These brothers and sisters know what it is to feel like strangers. They know about being cast as the “other”—not quite human, yet human enough to evoke guilt. Human enough to feel like a threat. It is among these that God chose to be born: as a refugee, as poor, the Son of Man who had nowhere to lay his head. Setting aside power and glory, embracing danger and suffering to come near to us, God opens a way of healing to us that we are not expecting. It requires that we lay down our own privilege, our own safety, and draw near to those who, like Jesus, have been made to feel unwelcome.

“Into this world,” writes Thomas Merton, “this demented inn, in which there is absolutely no room for Him at all, Christ has come uninvited. But because He cannot be at home in it, because He is out of place in it, His place is with those others for whom there is no room. His place is with those who do not belong, who are rejected by power because they are regarded as weak, those who are discredited, who are denied the status of persons, who are tortured, bombed, and exterminated. With those for whom there is no room, Christ is present in the world. He is mysteriously present in those for whom there seems to be nothing but the world at its worst …It is in these that He hides Himself, for whom there is no room.”

It sounds punishing, like a form of Christian penance, but Christianity is not a religion of lament (rumors notwithstanding). It’s an invitation to joy.

When we turn, finally, and open the doors of our hearts to other people, what comes in is joy.

Yes, we’ll feel pain in the presence of suffering. But right in the midst of it, right there in the midst of the struggle and brokenness in which we all of us participate, and to which we all contribute—right there in the midst of the unfinished work of human creation is joy, shining like a light.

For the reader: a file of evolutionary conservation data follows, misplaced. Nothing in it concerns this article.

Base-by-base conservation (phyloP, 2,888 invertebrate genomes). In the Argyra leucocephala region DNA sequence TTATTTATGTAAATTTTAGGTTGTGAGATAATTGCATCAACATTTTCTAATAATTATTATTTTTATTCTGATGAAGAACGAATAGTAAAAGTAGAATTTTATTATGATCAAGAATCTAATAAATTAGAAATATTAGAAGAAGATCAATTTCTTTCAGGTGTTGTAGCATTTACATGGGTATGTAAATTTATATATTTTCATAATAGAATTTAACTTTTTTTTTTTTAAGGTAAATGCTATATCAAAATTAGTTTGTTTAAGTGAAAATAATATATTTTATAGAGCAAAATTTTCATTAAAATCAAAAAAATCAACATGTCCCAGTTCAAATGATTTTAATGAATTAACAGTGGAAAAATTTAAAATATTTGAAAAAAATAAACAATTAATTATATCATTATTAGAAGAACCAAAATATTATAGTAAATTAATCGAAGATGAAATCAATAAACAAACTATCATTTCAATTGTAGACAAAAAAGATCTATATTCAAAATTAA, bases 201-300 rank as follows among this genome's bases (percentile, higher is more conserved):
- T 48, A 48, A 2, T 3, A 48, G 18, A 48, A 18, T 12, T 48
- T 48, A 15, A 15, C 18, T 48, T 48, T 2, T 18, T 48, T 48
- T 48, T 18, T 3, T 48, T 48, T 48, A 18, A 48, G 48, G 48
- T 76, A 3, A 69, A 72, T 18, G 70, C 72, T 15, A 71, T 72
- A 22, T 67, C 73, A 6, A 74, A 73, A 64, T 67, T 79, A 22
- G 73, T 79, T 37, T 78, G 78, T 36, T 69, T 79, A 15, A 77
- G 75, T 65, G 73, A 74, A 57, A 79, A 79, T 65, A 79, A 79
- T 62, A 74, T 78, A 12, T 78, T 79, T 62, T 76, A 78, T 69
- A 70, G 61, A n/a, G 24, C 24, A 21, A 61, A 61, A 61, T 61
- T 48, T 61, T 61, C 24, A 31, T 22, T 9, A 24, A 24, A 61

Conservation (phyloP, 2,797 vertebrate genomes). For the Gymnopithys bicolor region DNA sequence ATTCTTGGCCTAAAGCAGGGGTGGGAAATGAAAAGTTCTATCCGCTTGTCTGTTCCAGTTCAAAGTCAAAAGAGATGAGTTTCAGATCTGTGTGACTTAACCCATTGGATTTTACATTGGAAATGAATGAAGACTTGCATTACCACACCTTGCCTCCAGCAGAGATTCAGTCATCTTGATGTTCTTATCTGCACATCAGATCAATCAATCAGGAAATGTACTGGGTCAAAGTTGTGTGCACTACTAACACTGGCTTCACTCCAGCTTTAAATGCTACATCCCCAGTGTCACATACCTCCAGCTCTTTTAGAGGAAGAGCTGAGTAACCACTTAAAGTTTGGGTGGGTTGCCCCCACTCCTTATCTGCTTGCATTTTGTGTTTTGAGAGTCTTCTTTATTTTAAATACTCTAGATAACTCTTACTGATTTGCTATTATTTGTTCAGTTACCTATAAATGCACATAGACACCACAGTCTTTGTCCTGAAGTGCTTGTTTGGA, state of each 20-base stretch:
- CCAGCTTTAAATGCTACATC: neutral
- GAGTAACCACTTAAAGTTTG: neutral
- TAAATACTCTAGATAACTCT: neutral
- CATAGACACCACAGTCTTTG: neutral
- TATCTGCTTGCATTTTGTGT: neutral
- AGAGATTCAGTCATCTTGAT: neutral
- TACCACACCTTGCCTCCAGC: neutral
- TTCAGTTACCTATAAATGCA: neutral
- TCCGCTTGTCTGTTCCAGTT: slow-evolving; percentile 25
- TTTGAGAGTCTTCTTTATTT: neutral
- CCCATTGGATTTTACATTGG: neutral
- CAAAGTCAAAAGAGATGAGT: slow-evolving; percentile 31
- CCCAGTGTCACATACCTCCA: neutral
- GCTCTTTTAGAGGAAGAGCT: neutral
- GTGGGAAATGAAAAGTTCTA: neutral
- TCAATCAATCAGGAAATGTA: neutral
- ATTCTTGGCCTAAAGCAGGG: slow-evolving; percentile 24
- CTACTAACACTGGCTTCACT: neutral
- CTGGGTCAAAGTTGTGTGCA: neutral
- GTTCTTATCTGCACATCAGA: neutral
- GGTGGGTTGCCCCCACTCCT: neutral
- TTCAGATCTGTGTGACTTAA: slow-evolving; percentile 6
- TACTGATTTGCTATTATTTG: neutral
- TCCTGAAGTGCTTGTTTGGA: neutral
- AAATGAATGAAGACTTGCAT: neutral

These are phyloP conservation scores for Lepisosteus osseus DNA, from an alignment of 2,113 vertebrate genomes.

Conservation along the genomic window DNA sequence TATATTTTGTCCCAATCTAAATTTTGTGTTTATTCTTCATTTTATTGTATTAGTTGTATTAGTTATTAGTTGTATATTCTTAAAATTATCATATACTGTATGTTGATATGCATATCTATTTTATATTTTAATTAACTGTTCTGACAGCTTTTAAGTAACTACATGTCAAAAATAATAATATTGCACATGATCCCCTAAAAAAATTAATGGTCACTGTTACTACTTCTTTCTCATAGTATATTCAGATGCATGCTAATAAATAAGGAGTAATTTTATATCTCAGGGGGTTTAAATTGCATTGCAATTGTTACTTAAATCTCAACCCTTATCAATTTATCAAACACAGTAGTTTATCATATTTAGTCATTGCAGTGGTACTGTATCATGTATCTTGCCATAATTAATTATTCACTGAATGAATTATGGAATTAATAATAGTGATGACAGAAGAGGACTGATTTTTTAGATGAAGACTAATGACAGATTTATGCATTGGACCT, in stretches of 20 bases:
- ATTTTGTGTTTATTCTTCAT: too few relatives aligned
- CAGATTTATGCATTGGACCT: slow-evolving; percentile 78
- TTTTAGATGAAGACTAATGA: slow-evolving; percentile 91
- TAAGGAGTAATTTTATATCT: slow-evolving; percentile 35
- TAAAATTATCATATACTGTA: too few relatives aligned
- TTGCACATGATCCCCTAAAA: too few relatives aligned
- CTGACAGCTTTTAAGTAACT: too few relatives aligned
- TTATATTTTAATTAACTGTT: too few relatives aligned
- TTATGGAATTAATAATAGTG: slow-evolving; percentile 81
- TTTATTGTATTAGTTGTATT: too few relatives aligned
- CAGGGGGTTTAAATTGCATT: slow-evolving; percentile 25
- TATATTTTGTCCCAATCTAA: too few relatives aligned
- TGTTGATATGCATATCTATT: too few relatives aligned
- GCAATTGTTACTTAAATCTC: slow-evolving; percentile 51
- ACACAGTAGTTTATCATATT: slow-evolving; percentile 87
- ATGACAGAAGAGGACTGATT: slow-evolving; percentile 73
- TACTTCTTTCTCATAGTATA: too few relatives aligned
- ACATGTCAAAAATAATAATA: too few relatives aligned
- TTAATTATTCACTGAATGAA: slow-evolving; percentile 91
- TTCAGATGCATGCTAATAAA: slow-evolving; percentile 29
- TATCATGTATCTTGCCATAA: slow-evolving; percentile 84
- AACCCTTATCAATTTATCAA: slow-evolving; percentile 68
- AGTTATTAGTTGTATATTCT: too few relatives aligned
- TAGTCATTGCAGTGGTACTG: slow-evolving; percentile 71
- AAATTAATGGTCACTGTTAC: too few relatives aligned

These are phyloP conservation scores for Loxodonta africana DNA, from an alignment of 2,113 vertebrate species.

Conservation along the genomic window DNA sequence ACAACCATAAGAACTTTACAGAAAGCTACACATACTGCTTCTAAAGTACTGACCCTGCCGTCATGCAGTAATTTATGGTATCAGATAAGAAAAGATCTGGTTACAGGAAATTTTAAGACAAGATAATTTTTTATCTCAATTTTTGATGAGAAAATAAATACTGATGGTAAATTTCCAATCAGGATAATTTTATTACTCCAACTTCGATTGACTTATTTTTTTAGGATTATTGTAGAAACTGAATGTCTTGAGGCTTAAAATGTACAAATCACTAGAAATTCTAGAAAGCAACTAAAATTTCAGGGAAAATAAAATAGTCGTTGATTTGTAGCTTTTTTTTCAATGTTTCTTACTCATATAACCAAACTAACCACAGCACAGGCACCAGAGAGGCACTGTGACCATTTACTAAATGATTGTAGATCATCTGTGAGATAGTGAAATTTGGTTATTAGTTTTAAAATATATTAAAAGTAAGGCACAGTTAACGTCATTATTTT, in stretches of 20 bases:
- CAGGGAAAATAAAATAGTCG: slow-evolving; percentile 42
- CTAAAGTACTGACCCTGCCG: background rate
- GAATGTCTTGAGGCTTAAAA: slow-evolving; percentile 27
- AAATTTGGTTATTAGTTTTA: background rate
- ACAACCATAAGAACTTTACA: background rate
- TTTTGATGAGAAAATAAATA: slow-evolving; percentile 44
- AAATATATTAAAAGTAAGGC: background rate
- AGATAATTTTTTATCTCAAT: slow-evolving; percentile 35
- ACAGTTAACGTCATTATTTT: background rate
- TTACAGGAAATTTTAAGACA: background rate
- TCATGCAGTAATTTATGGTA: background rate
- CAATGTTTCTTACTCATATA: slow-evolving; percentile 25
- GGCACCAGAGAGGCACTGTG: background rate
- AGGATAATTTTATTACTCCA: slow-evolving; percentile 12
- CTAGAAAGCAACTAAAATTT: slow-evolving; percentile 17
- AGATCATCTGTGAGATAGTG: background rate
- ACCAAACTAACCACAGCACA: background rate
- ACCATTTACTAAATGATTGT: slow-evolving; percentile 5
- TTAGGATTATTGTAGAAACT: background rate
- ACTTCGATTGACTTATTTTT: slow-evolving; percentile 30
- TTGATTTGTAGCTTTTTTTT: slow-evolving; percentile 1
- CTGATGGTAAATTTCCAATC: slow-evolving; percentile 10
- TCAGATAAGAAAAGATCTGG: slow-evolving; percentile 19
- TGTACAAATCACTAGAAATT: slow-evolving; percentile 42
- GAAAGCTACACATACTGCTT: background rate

Joy, beauty, gratitude, kindness, hope, resourcefulness, strength…

I can’t explain it in words, any more than I can explain what it is to receive Christ in bread and cup.

All I know is that to receive what God is trying to give me, I’ve learned I have to come closer.

It’s not enough to read about how Jesus used to eat with people. We have to actually eat with them, sharing hugs and smiles, listening to each other’s stories, mingling laughter with tears, offering our attention—perhaps even taking someone’s hands to pray with them.

“And the Word became flesh,” entering creation as creation, suffusing all creation with divine radiance and power—even death itself.

This is my body. This is my blood. God can’t come much closer to us than that.

I’m going to let artist and poet Jan Richardson have the last word. This poem is called


To your table you bid us come.
You have set the places,
you have poured the wine,
and there is always room,
you say,
for one more.
And so we come.
From the streets
and from the alleys
we come.
From the deserts
and from the hills
we come.
From the ravages of poverty
and from the palaces of privilege
we come.
we come.
We are bloodied with our wars,
we are wearied with our wounds,
we carry our dead within us,
and we reckon with their ghosts.
We hold the seeds of healing,
we dream of a new creation,
we know the things
that make for peace,
and we struggle to give them wings.
And yet, to your table
we come.
Hungering for your bread,
we come;
thirsting for your wine,
we come;
singing your song
in every language,
speaking your name
in every tongue,
in conflict and in communion,
in discord and in desire,
we come,
O God of Wisdom,
we come